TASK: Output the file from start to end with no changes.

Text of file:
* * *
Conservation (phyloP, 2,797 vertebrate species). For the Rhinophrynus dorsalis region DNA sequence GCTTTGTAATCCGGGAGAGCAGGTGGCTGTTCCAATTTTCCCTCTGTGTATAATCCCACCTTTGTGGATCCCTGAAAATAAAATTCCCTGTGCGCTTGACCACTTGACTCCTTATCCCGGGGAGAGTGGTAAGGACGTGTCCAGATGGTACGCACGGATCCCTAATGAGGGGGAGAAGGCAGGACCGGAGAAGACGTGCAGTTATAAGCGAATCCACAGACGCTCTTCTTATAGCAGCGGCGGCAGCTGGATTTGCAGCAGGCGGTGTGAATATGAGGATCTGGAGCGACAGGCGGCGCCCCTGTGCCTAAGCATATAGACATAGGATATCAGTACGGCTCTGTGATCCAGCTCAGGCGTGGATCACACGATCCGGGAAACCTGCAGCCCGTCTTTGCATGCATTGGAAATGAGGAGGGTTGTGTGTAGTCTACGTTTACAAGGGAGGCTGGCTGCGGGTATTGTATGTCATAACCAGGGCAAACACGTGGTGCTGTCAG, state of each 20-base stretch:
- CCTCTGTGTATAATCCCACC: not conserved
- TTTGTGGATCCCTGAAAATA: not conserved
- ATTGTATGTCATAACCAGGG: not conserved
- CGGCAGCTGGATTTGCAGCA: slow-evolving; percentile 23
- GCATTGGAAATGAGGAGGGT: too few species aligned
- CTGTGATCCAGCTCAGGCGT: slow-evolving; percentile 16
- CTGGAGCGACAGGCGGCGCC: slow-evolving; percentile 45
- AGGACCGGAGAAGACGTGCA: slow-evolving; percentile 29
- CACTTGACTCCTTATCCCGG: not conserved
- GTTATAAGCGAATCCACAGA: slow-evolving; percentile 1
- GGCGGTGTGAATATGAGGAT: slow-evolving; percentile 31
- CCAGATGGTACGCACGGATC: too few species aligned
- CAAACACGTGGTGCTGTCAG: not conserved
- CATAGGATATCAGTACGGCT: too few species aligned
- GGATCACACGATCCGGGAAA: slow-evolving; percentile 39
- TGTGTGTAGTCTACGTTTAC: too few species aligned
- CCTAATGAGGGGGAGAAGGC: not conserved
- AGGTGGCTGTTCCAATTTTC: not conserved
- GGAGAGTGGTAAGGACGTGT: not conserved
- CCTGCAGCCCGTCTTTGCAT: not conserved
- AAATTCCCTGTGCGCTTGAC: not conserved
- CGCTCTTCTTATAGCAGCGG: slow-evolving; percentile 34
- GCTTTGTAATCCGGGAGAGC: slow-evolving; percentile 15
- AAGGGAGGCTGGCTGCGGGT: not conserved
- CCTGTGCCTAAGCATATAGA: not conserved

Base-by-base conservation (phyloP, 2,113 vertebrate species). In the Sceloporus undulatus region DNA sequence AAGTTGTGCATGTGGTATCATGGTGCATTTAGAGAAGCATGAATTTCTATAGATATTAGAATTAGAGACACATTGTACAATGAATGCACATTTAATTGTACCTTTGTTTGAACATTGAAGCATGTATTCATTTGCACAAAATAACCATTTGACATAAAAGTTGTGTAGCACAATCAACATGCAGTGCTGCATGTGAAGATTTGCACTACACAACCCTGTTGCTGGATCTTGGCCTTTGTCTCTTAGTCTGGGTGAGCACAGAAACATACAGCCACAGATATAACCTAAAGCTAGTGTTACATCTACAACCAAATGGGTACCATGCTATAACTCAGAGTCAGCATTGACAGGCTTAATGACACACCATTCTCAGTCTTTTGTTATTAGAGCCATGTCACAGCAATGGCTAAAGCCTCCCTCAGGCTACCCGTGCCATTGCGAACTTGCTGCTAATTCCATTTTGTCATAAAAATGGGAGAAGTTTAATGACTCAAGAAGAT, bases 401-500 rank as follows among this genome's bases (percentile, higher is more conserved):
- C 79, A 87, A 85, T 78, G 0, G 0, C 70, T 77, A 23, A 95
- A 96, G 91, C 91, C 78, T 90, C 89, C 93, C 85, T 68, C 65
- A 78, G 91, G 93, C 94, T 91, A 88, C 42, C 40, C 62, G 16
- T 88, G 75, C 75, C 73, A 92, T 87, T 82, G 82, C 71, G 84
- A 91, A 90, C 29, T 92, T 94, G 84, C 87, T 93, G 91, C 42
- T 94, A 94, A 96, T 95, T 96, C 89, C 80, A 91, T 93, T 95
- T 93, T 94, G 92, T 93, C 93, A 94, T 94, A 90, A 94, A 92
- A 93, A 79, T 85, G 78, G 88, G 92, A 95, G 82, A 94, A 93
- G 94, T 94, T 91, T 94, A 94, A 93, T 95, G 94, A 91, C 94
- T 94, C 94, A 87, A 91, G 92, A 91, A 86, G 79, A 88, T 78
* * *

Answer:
Conservation (phyloP, 2,797 vertebrate species). For the Rhinophrynus dorsalis region DNA sequence GCTTTGTAATCCGGGAGAGCAGGTGGCTGTTCCAATTTTCCCTCTGTGTATAATCCCACCTTTGTGGATCCCTGAAAATAAAATTCCCTGTGCGCTTGACCACTTGACTCCTTATCCCGGGGAGAGTGGTAAGGACGTGTCCAGATGGTACGCACGGATCCCTAATGAGGGGGAGAAGGCAGGACCGGAGAAGACGTGCAGTTATAAGCGAATCCACAGACGCTCTTCTTATAGCAGCGGCGGCAGCTGGATTTGCAGCAGGCGGTGTGAATATGAGGATCTGGAGCGACAGGCGGCGCCCCTGTGCCTAAGCATATAGACATAGGATATCAGTACGGCTCTGTGATCCAGCTCAGGCGTGGATCACACGATCCGGGAAACCTGCAGCCCGTCTTTGCATGCATTGGAAATGAGGAGGGTTGTGTGTAGTCTACGTTTACAAGGGAGGCTGGCTGCGGGTATTGTATGTCATAACCAGGGCAAACACGTGGTGCTGTCAG, state of each 20-base stretch:
- CCTCTGTGTATAATCCCACC: not conserved
- TTTGTGGATCCCTGAAAATA: not conserved
- ATTGTATGTCATAACCAGGG: not conserved
- CGGCAGCTGGATTTGCAGCA: slow-evolving; percentile 23
- GCATTGGAAATGAGGAGGGT: too few species aligned
- CTGTGATCCAGCTCAGGCGT: slow-evolving; percentile 16
- CTGGAGCGACAGGCGGCGCC: slow-evolving; percentile 45
- AGGACCGGAGAAGACGTGCA: slow-evolving; percentile 29
- CACTTGACTCCTTATCCCGG: not conserved
- GTTATAAGCGAATCCACAGA: slow-evolving; percentile 1
- GGCGGTGTGAATATGAGGAT: slow-evolving; percentile 31
- CCAGATGGTACGCACGGATC: too few species aligned
- CAAACACGTGGTGCTGTCAG: not conserved
- CATAGGATATCAGTACGGCT: too few species aligned
- GGATCACACGATCCGGGAAA: slow-evolving; percentile 39
- TGTGTGTAGTCTACGTTTAC: too few species aligned
- CCTAATGAGGGGGAGAAGGC: not conserved
- AGGTGGCTGTTCCAATTTTC: not conserved
- GGAGAGTGGTAAGGACGTGT: not conserved
- CCTGCAGCCCGTCTTTGCAT: not conserved
- AAATTCCCTGTGCGCTTGAC: not conserved
- CGCTCTTCTTATAGCAGCGG: slow-evolving; percentile 34
- GCTTTGTAATCCGGGAGAGC: slow-evolving; percentile 15
- AAGGGAGGCTGGCTGCGGGT: not conserved
- CCTGTGCCTAAGCATATAGA: not conserved

Base-by-base conservation (phyloP, 2,113 vertebrate species). In the Sceloporus undulatus region DNA sequence AAGTTGTGCATGTGGTATCATGGTGCATTTAGAGAAGCATGAATTTCTATAGATATTAGAATTAGAGACACATTGTACAATGAATGCACATTTAATTGTACCTTTGTTTGAACATTGAAGCATGTATTCATTTGCACAAAATAACCATTTGACATAAAAGTTGTGTAGCACAATCAACATGCAGTGCTGCATGTGAAGATTTGCACTACACAACCCTGTTGCTGGATCTTGGCCTTTGTCTCTTAGTCTGGGTGAGCACAGAAACATACAGCCACAGATATAACCTAAAGCTAGTGTTACATCTACAACCAAATGGGTACCATGCTATAACTCAGAGTCAGCATTGACAGGCTTAATGACACACCATTCTCAGTCTTTTGTTATTAGAGCCATGTCACAGCAATGGCTAAAGCCTCCCTCAGGCTACCCGTGCCATTGCGAACTTGCTGCTAATTCCATTTTGTCATAAAAATGGGAGAAGTTTAATGACTCAAGAAGAT, bases 401-500 rank as follows among this genome's bases (percentile, higher is more conserved):
- C 79, A 87, A 85, T 78, G 0, G 0, C 70, T 77, A 23, A 95
- A 96, G 91, C 91, C 78, T 90, C 89, C 93, C 85, T 68, C 65
- A 78, G 91, G 93, C 94, T 91, A 88, C 42, C 40, C 62, G 16
- T 88, G 75, C 75, C 73, A 92, T 87, T 82, G 82, C 71, G 84
- A 91, A 90, C 29, T 92, T 94, G 84, C 87, T 93, G 91, C 42
- T 94, A 94, A 96, T 95, T 96, C 89, C 80, A 91, T 93, T 95
- T 93, T 94, G 92, T 93, C 93, A 94, T 94, A 90, A 94, A 92
- A 93, A 79, T 85, G 78, G 88, G 92, A 95, G 82, A 94, A 93
- G 94, T 94, T 91, T 94, A 94, A 93, T 95, G 94, A 91, C 94
- T 94, C 94, A 87, A 91, G 92, A 91, A 86, G 79, A 88, T 78